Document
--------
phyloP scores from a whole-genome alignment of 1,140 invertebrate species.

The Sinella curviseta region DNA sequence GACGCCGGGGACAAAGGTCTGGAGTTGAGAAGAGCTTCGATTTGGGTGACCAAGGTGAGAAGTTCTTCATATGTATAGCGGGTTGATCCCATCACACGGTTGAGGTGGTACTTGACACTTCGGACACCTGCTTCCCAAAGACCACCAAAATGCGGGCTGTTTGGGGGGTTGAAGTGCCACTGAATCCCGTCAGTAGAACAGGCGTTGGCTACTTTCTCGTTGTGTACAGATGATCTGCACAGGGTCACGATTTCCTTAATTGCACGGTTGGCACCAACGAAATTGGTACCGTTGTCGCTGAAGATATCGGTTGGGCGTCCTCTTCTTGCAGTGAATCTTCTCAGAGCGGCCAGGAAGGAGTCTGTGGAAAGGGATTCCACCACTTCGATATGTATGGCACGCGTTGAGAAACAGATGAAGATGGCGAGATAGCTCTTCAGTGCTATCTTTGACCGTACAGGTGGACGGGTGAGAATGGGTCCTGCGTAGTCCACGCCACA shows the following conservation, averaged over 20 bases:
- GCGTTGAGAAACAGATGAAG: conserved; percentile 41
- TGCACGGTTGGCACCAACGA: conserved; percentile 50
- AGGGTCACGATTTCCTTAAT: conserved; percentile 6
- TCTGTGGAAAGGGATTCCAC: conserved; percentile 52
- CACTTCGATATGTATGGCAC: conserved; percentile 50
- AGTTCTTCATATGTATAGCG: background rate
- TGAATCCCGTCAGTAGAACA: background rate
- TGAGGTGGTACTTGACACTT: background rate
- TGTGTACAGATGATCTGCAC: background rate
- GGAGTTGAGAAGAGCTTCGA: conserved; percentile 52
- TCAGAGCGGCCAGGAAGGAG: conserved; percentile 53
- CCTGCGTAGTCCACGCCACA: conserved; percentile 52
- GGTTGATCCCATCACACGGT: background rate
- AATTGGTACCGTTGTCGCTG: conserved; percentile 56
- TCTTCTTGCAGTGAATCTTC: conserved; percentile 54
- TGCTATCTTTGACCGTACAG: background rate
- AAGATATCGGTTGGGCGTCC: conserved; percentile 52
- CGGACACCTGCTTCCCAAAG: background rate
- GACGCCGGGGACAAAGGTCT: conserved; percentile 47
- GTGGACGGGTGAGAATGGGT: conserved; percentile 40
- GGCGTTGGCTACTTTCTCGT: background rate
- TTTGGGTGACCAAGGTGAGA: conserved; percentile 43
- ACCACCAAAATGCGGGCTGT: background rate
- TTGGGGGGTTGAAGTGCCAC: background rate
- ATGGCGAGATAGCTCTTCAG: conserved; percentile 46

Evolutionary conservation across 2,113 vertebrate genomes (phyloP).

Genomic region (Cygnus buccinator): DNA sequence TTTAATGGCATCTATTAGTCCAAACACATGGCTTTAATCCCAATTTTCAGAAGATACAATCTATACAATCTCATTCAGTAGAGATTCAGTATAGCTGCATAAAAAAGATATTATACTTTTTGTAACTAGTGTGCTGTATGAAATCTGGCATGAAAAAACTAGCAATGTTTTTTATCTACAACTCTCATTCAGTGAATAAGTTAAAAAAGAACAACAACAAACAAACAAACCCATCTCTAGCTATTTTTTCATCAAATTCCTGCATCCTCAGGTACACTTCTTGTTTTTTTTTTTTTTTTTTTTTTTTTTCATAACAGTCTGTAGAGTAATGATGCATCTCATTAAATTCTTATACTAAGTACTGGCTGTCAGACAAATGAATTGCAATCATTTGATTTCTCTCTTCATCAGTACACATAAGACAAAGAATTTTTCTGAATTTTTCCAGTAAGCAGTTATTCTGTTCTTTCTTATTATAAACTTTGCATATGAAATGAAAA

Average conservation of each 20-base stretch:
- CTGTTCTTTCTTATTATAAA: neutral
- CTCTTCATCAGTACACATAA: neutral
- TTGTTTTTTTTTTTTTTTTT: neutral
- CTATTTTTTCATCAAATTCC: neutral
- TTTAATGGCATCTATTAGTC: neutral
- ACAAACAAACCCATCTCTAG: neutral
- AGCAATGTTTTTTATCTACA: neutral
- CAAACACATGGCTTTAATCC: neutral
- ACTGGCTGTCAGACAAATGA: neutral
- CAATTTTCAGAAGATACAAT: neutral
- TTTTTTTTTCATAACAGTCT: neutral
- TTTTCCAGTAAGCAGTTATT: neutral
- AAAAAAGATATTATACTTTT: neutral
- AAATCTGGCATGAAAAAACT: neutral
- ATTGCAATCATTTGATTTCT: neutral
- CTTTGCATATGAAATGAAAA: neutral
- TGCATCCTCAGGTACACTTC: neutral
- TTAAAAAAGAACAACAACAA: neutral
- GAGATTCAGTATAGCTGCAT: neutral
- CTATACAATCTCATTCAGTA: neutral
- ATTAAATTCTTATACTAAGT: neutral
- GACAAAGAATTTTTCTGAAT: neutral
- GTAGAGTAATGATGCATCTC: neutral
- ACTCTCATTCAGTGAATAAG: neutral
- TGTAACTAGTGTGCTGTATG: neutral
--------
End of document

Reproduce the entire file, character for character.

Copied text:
phyloP scores from a whole-genome alignment of 1,140 invertebrate species.

The Sinella curviseta region DNA sequence GACGCCGGGGACAAAGGTCTGGAGTTGAGAAGAGCTTCGATTTGGGTGACCAAGGTGAGAAGTTCTTCATATGTATAGCGGGTTGATCCCATCACACGGTTGAGGTGGTACTTGACACTTCGGACACCTGCTTCCCAAAGACCACCAAAATGCGGGCTGTTTGGGGGGTTGAAGTGCCACTGAATCCCGTCAGTAGAACAGGCGTTGGCTACTTTCTCGTTGTGTACAGATGATCTGCACAGGGTCACGATTTCCTTAATTGCACGGTTGGCACCAACGAAATTGGTACCGTTGTCGCTGAAGATATCGGTTGGGCGTCCTCTTCTTGCAGTGAATCTTCTCAGAGCGGCCAGGAAGGAGTCTGTGGAAAGGGATTCCACCACTTCGATATGTATGGCACGCGTTGAGAAACAGATGAAGATGGCGAGATAGCTCTTCAGTGCTATCTTTGACCGTACAGGTGGACGGGTGAGAATGGGTCCTGCGTAGTCCACGCCACA shows the following conservation, averaged over 20 bases:
- GCGTTGAGAAACAGATGAAG: conserved; percentile 41
- TGCACGGTTGGCACCAACGA: conserved; percentile 50
- AGGGTCACGATTTCCTTAAT: conserved; percentile 6
- TCTGTGGAAAGGGATTCCAC: conserved; percentile 52
- CACTTCGATATGTATGGCAC: conserved; percentile 50
- AGTTCTTCATATGTATAGCG: background rate
- TGAATCCCGTCAGTAGAACA: background rate
- TGAGGTGGTACTTGACACTT: background rate
- TGTGTACAGATGATCTGCAC: background rate
- GGAGTTGAGAAGAGCTTCGA: conserved; percentile 52
- TCAGAGCGGCCAGGAAGGAG: conserved; percentile 53
- CCTGCGTAGTCCACGCCACA: conserved; percentile 52
- GGTTGATCCCATCACACGGT: background rate
- AATTGGTACCGTTGTCGCTG: conserved; percentile 56
- TCTTCTTGCAGTGAATCTTC: conserved; percentile 54
- TGCTATCTTTGACCGTACAG: background rate
- AAGATATCGGTTGGGCGTCC: conserved; percentile 52
- CGGACACCTGCTTCCCAAAG: background rate
- GACGCCGGGGACAAAGGTCT: conserved; percentile 47
- GTGGACGGGTGAGAATGGGT: conserved; percentile 40
- GGCGTTGGCTACTTTCTCGT: background rate
- TTTGGGTGACCAAGGTGAGA: conserved; percentile 43
- ACCACCAAAATGCGGGCTGT: background rate
- TTGGGGGGTTGAAGTGCCAC: background rate
- ATGGCGAGATAGCTCTTCAG: conserved; percentile 46

Evolutionary conservation across 2,113 vertebrate genomes (phyloP).

Genomic region (Cygnus buccinator): DNA sequence TTTAATGGCATCTATTAGTCCAAACACATGGCTTTAATCCCAATTTTCAGAAGATACAATCTATACAATCTCATTCAGTAGAGATTCAGTATAGCTGCATAAAAAAGATATTATACTTTTTGTAACTAGTGTGCTGTATGAAATCTGGCATGAAAAAACTAGCAATGTTTTTTATCTACAACTCTCATTCAGTGAATAAGTTAAAAAAGAACAACAACAAACAAACAAACCCATCTCTAGCTATTTTTTCATCAAATTCCTGCATCCTCAGGTACACTTCTTGTTTTTTTTTTTTTTTTTTTTTTTTTTCATAACAGTCTGTAGAGTAATGATGCATCTCATTAAATTCTTATACTAAGTACTGGCTGTCAGACAAATGAATTGCAATCATTTGATTTCTCTCTTCATCAGTACACATAAGACAAAGAATTTTTCTGAATTTTTCCAGTAAGCAGTTATTCTGTTCTTTCTTATTATAAACTTTGCATATGAAATGAAAA

Average conservation of each 20-base stretch:
- CTGTTCTTTCTTATTATAAA: neutral
- CTCTTCATCAGTACACATAA: neutral
- TTGTTTTTTTTTTTTTTTTT: neutral
- CTATTTTTTCATCAAATTCC: neutral
- TTTAATGGCATCTATTAGTC: neutral
- ACAAACAAACCCATCTCTAG: neutral
- AGCAATGTTTTTTATCTACA: neutral
- CAAACACATGGCTTTAATCC: neutral
- ACTGGCTGTCAGACAAATGA: neutral
- CAATTTTCAGAAGATACAAT: neutral
- TTTTTTTTTCATAACAGTCT: neutral
- TTTTCCAGTAAGCAGTTATT: neutral
- AAAAAAGATATTATACTTTT: neutral
- AAATCTGGCATGAAAAAACT: neutral
- ATTGCAATCATTTGATTTCT: neutral
- CTTTGCATATGAAATGAAAA: neutral
- TGCATCCTCAGGTACACTTC: neutral
- TTAAAAAAGAACAACAACAA: neutral
- GAGATTCAGTATAGCTGCAT: neutral
- CTATACAATCTCATTCAGTA: neutral
- ATTAAATTCTTATACTAAGT: neutral
- GACAAAGAATTTTTCTGAAT: neutral
- GTAGAGTAATGATGCATCTC: neutral
- ACTCTCATTCAGTGAATAAG: neutral
- TGTAACTAGTGTGCTGTATG: neutral